3.3 Microwave absorbing properties in 18–40 GHz
Fig. 6 shows the experimental absorption characteristics of silicon carbide-epoxy composites in terms of volume fraction at frequencies between 18.0 GHz and 40.0 GHz. The variation of matching frequency with silicon carbide volume fraction is shown in Fig. 6. As we can see, the silicon carbide-epoxy composites displayed poor microwave absorption performance. Among the silicon carbide-epoxy composites, the powder prepared using an silicon carbide content of 45 wt% (S-4) had a pronounced absorption band at 25.2 GHz with a reflection loss of -9.1 dB. The significant improvement was considered to be resulted from a better impedance matching due to the certain ratio of silicon carbide, which might be ascribed to the special structures in the silicon carbide-epoxy composites.
Fig. 7 (a, b) displayed the visual three dimensional and color-filling patterns of microwave absorption values of the silicon carbide-epoxy composites with different weight ratio of the silicon carbide. Obviously, S-1, S-2, S-3 and S-5 silicon carbide-epoxy composites absorbers present weak absorption (RL < -5 dB) for EM waves at thickness of 2 mm. The maximum RL value of silicon carbide-epoxy composites is -9.1 dB in S-4 silicon carbide-epoxy composites absorber, which may also be attributed to the occurrence of minimal reflection of the microwave power for the particular filled content in 18-40 GHz.
In summary, we have successfully prepared the silicon carbide via combustion method in nitrogen atmosphere. XRD and SEM studies have established formation of the silicon carbide material. Experimental results indicate that the silicon carbide-epoxy composites in 2–18 GHz exhibit better absorption performances than in 18–40 GHz. The shifts of the attenuation peak in microwave absorbing properties of composites are due to increasing the content of silicon carbide in all frequency range of 2–40 GHz. It was found that the optimum reflection loss could be obtained over a broad frequency region on the silicon carbide-epoxy composites. Microwave absorbing properties can be modulated simply by controlling weight ratio of silicon carbide on the samples for the required frequency bands. Due to the reflectivity performance and easy and low cost preparation routes, the silicon carbide has a promising potential for microwave absorber.
- V. M. Petrov, V. V. Gagulin, J. Inorg. Mater. 37 (2001) 93.
- X. L. Shi, M. S. Cao, J. Yuan, X. Y. Fang, Appl. Phys. Lett. 95 (2009) 163108.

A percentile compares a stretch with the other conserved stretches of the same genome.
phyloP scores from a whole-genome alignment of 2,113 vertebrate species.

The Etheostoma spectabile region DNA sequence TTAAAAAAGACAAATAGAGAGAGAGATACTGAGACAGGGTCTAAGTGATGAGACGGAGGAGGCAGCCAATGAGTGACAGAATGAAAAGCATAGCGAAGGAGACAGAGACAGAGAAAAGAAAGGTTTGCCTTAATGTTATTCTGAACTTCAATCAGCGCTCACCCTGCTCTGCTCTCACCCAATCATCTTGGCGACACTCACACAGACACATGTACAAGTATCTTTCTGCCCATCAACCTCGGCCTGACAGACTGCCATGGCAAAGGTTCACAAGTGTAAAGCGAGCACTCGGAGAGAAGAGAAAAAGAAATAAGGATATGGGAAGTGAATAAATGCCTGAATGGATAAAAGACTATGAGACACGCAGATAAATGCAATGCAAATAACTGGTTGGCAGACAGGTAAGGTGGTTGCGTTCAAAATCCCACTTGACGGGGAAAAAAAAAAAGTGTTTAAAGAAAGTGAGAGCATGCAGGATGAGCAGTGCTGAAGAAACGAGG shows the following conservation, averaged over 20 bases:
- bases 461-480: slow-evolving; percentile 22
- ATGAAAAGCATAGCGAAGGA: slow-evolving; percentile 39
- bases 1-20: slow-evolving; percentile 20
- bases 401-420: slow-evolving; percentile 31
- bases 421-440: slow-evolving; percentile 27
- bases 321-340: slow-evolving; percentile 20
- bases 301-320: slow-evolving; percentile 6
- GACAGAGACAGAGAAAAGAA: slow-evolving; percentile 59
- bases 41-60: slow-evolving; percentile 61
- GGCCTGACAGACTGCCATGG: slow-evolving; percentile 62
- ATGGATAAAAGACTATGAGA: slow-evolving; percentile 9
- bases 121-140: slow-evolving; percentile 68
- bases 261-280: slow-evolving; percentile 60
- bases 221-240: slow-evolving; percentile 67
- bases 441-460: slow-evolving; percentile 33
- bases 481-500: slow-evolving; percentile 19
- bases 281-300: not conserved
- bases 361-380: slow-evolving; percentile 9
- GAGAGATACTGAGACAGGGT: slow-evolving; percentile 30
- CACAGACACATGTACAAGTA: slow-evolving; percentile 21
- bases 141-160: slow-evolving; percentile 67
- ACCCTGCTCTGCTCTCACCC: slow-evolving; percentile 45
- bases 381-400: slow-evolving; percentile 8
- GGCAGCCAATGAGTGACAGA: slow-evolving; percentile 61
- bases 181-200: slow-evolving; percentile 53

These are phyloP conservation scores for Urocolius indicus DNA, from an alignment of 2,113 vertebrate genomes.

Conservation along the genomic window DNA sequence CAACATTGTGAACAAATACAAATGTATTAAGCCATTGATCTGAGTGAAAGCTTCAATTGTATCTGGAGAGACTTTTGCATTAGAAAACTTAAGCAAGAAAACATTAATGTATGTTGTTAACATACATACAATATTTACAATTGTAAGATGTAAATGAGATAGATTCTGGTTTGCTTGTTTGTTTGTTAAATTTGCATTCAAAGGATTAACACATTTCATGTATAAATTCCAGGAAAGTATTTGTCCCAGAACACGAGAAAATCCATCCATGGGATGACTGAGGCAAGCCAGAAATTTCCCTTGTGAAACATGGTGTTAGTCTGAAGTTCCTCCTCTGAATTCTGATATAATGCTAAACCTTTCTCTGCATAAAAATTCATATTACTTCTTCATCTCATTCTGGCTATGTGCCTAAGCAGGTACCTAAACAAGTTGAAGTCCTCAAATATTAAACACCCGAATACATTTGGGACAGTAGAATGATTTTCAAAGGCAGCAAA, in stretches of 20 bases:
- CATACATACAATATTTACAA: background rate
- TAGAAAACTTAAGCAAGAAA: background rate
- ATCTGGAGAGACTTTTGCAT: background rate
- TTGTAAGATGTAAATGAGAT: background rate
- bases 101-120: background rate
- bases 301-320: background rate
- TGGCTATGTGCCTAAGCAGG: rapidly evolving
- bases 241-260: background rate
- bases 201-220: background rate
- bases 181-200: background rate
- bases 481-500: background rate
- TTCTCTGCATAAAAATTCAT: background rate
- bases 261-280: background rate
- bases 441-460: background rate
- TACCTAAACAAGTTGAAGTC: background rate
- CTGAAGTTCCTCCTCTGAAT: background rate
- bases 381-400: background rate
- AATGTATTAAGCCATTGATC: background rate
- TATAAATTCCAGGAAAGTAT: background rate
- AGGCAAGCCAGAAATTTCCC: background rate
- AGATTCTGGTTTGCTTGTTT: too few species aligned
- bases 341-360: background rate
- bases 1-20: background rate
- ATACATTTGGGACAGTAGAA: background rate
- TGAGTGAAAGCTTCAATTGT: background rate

- R. MouÄka, A. V. Lopatin, N. E. Kazantseva, J. VilÄáková, P. Sáha, J. Mater. Sci. 42 (2007) 9480.
- T. H. Ting, K. H. Wu, J. Magn. Magn. Mater. 322 (2010) 2160.
- L. D. C. Folgueras, M. C. Rezende, Mat. Res. 11 (2008) 245.
- J. Cao, W. Y. Fu, H. B. Yang, Q. J. Yu, Y. Y. Zhang, J. Phys. Chem. B 113 (2009) 4642.
- N. J. Tang, W. Zhong, C. Au, Y. Yang, M. G. Han, K. J. Lin, Y. W. Du, J. Phys. Chem. C 112 (2008) 19316.
- R. A. Stonier, SAMPE. J. 27 (1991) 9.
- M. A. Soto-Oviedo, O. A. Araújo, R. Faez, M. C. Rezende, M. A. De Paoli, Synth. Met. 156 (2006) 1249.
- F. S. Wen, W. L. Zuo, H. B. Yi, N. Wang, L. Qiao, F. S. Li, Physica. B 404 (2009) 3567.
- L. Qiao, X. H. Han, B. Gao, J. B. Wang, F. S. Wen, F. S. Li, J. Appl. Phys. 105 (2009) 053911.
- L. Zhen, Y. X. Gong, J. T. Jiang, W. Z. Shao, J. Appl. Phys. 104 (2008) 0343121.
- Y. J. Chen, M. S. Cao, T. H. Wang, Q. Wan, Appl. Phys. Lett. 84 (2004) 3367.
- S. M. Abbas, A. K. Dixit, R. Chatterjee, T. C. Goel, Mat. Sci. Eng. B 123 (2005) 167.
- V. D. Krstic, J. Am. Ceram. Soc. 75 (1992) 170.
- A. Fissel, B. Schroter, W. Richter, Appl. Phys. Lett. 66 (1995) 3182.
- H. B. Jin, J. T. Li, M. S. Cao, S. Agathopoulos, Powder Technol. 196 (2009) 229.
- E. Mouchon, P. Colomban, J. Mater. Sci. 31 (1996) 323.
- K. S. Lim, O. Shevaleevskiy, Pure Appl. Chem. 80 (2008) 2140.
- B. Wang, Q. Zhao, S. C. Li, B. B. Wang, Appl. Surf. Sci. 217 (2003) 314.
- R. S. Meena, S. Bhattachrya, R. Chatterjee, J. Magn. Magn. Mater. 322 (2010) 2908.
- D. L. Zhao, Q. Lv, Z. M. Shen, J. Alloys Compd. 480 (2009) 634.
- Y. Q. Kang, M. S. Cao, J. Yuan, L. Zhang, B. Wen, X. Y. Fang, J. Alloys Compd. 495 (2010) 254.
- D. K. Ghodgaonkar, V. V. Varadan, V. K. Varadan, IEEE Trans. Instrum. Meas. 37 (1989) 789.
- E. F. Knott, J. F. Shaeffer, M. T. Tuley, Rader Cross Section, New York: Artech House, 1993, pp. 9.
- T. H. Ting, R. Pu. Yu, Y. N. Jau, Mater. Chem. Phys. 126 (2011) 364.
- C. V. Rao, S. K. Singh, B. Viswanathan, Indian J. Chem. 47 (2008) 1619.
- G. W. Meng, Z. Cui, L.D. Zhang, F. Phillipp, J. Cryst. Growth. 209 (2000) 801.
- X. L. Su, W. C. Zhou, J. Xu, Z. M, Li, F. Luo, D. M. Zhu, J. Alloys Compd. 492 (2010) L16.
- H. B. Jin, M. S. Cao, W. Zhou, S. Agathopoulos, Mater. Res. Bull. 45 (2010) 247.
Cite This Work
To export a reference to this article please select a referencing stye below: